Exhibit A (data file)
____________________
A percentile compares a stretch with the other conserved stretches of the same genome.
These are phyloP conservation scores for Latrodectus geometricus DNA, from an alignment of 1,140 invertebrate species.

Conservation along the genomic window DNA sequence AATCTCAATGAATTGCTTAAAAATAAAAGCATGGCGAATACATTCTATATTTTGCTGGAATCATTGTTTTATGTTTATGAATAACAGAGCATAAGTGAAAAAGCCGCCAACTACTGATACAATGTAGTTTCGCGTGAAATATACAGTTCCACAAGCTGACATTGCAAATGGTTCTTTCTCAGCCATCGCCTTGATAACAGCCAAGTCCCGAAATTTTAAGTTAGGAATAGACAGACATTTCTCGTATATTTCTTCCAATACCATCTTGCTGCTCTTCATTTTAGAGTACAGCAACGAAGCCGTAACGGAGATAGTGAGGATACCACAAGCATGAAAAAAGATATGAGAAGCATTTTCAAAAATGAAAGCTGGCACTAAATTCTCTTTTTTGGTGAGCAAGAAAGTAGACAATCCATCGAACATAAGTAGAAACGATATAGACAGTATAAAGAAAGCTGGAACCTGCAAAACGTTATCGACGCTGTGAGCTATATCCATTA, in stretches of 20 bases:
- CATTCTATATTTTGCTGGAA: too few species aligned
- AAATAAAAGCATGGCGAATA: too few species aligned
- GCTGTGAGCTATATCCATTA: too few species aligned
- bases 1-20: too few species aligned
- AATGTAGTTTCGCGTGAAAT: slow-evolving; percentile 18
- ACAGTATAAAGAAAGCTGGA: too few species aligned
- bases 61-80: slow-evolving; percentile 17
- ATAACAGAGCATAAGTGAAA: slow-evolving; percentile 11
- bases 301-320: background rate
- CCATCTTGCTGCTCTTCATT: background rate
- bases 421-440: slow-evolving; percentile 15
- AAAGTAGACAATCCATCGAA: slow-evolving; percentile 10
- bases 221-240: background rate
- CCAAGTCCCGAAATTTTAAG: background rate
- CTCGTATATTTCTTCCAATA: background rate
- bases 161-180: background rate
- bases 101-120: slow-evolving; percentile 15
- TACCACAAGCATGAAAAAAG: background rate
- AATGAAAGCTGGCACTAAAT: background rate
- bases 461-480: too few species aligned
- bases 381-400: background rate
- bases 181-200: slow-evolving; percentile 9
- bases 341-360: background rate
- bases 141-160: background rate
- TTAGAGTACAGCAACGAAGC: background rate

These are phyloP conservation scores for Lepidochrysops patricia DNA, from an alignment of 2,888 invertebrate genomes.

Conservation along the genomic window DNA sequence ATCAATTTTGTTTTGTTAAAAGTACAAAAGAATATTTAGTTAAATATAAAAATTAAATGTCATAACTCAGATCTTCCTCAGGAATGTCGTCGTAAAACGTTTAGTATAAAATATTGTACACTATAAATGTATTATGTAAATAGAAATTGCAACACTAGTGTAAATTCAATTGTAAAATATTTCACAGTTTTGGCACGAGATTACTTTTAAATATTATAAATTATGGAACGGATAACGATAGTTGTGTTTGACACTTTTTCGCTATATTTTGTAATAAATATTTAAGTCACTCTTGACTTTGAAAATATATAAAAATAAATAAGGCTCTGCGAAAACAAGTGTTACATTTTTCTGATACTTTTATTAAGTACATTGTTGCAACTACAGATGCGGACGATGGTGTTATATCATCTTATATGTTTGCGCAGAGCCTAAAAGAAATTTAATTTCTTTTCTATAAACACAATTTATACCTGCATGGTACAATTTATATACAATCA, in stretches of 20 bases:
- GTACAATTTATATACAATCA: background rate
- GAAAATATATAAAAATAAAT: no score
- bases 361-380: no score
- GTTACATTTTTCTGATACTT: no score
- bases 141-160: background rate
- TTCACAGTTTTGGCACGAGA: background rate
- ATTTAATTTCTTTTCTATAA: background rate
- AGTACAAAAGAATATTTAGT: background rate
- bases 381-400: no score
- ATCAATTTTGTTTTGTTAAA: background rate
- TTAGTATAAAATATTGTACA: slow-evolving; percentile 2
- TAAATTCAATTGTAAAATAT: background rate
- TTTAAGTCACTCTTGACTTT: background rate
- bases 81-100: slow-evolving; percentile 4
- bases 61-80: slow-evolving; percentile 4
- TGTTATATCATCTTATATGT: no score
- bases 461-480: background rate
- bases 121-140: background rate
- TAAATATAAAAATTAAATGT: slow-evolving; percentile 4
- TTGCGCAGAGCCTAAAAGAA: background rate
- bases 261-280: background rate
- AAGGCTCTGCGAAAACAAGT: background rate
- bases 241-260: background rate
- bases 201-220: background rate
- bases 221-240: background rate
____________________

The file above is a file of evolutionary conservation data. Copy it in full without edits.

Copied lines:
A percentile compares a stretch with the other conserved stretches of the same genome.
These are phyloP conservation scores for Latrodectus geometricus DNA, from an alignment of 1,140 invertebrate species.

Conservation along the genomic window DNA sequence AATCTCAATGAATTGCTTAAAAATAAAAGCATGGCGAATACATTCTATATTTTGCTGGAATCATTGTTTTATGTTTATGAATAACAGAGCATAAGTGAAAAAGCCGCCAACTACTGATACAATGTAGTTTCGCGTGAAATATACAGTTCCACAAGCTGACATTGCAAATGGTTCTTTCTCAGCCATCGCCTTGATAACAGCCAAGTCCCGAAATTTTAAGTTAGGAATAGACAGACATTTCTCGTATATTTCTTCCAATACCATCTTGCTGCTCTTCATTTTAGAGTACAGCAACGAAGCCGTAACGGAGATAGTGAGGATACCACAAGCATGAAAAAAGATATGAGAAGCATTTTCAAAAATGAAAGCTGGCACTAAATTCTCTTTTTTGGTGAGCAAGAAAGTAGACAATCCATCGAACATAAGTAGAAACGATATAGACAGTATAAAGAAAGCTGGAACCTGCAAAACGTTATCGACGCTGTGAGCTATATCCATTA, in stretches of 20 bases:
- CATTCTATATTTTGCTGGAA: too few species aligned
- AAATAAAAGCATGGCGAATA: too few species aligned
- GCTGTGAGCTATATCCATTA: too few species aligned
- bases 1-20: too few species aligned
- AATGTAGTTTCGCGTGAAAT: slow-evolving; percentile 18
- ACAGTATAAAGAAAGCTGGA: too few species aligned
- bases 61-80: slow-evolving; percentile 17
- ATAACAGAGCATAAGTGAAA: slow-evolving; percentile 11
- bases 301-320: background rate
- CCATCTTGCTGCTCTTCATT: background rate
- bases 421-440: slow-evolving; percentile 15
- AAAGTAGACAATCCATCGAA: slow-evolving; percentile 10
- bases 221-240: background rate
- CCAAGTCCCGAAATTTTAAG: background rate
- CTCGTATATTTCTTCCAATA: background rate
- bases 161-180: background rate
- bases 101-120: slow-evolving; percentile 15
- TACCACAAGCATGAAAAAAG: background rate
- AATGAAAGCTGGCACTAAAT: background rate
- bases 461-480: too few species aligned
- bases 381-400: background rate
- bases 181-200: slow-evolving; percentile 9
- bases 341-360: background rate
- bases 141-160: background rate
- TTAGAGTACAGCAACGAAGC: background rate

These are phyloP conservation scores for Lepidochrysops patricia DNA, from an alignment of 2,888 invertebrate genomes.

Conservation along the genomic window DNA sequence ATCAATTTTGTTTTGTTAAAAGTACAAAAGAATATTTAGTTAAATATAAAAATTAAATGTCATAACTCAGATCTTCCTCAGGAATGTCGTCGTAAAACGTTTAGTATAAAATATTGTACACTATAAATGTATTATGTAAATAGAAATTGCAACACTAGTGTAAATTCAATTGTAAAATATTTCACAGTTTTGGCACGAGATTACTTTTAAATATTATAAATTATGGAACGGATAACGATAGTTGTGTTTGACACTTTTTCGCTATATTTTGTAATAAATATTTAAGTCACTCTTGACTTTGAAAATATATAAAAATAAATAAGGCTCTGCGAAAACAAGTGTTACATTTTTCTGATACTTTTATTAAGTACATTGTTGCAACTACAGATGCGGACGATGGTGTTATATCATCTTATATGTTTGCGCAGAGCCTAAAAGAAATTTAATTTCTTTTCTATAAACACAATTTATACCTGCATGGTACAATTTATATACAATCA, in stretches of 20 bases:
- GTACAATTTATATACAATCA: background rate
- GAAAATATATAAAAATAAAT: no score
- bases 361-380: no score
- GTTACATTTTTCTGATACTT: no score
- bases 141-160: background rate
- TTCACAGTTTTGGCACGAGA: background rate
- ATTTAATTTCTTTTCTATAA: background rate
- AGTACAAAAGAATATTTAGT: background rate
- bases 381-400: no score
- ATCAATTTTGTTTTGTTAAA: background rate
- TTAGTATAAAATATTGTACA: slow-evolving; percentile 2
- TAAATTCAATTGTAAAATAT: background rate
- TTTAAGTCACTCTTGACTTT: background rate
- bases 81-100: slow-evolving; percentile 4
- bases 61-80: slow-evolving; percentile 4
- TGTTATATCATCTTATATGT: no score
- bases 461-480: background rate
- bases 121-140: background rate
- TAAATATAAAAATTAAATGT: slow-evolving; percentile 4
- TTGCGCAGAGCCTAAAAGAA: background rate
- bases 261-280: background rate
- AAGGCTCTGCGAAAACAAGT: background rate
- bases 241-260: background rate
- bases 201-220: background rate
- bases 221-240: background rate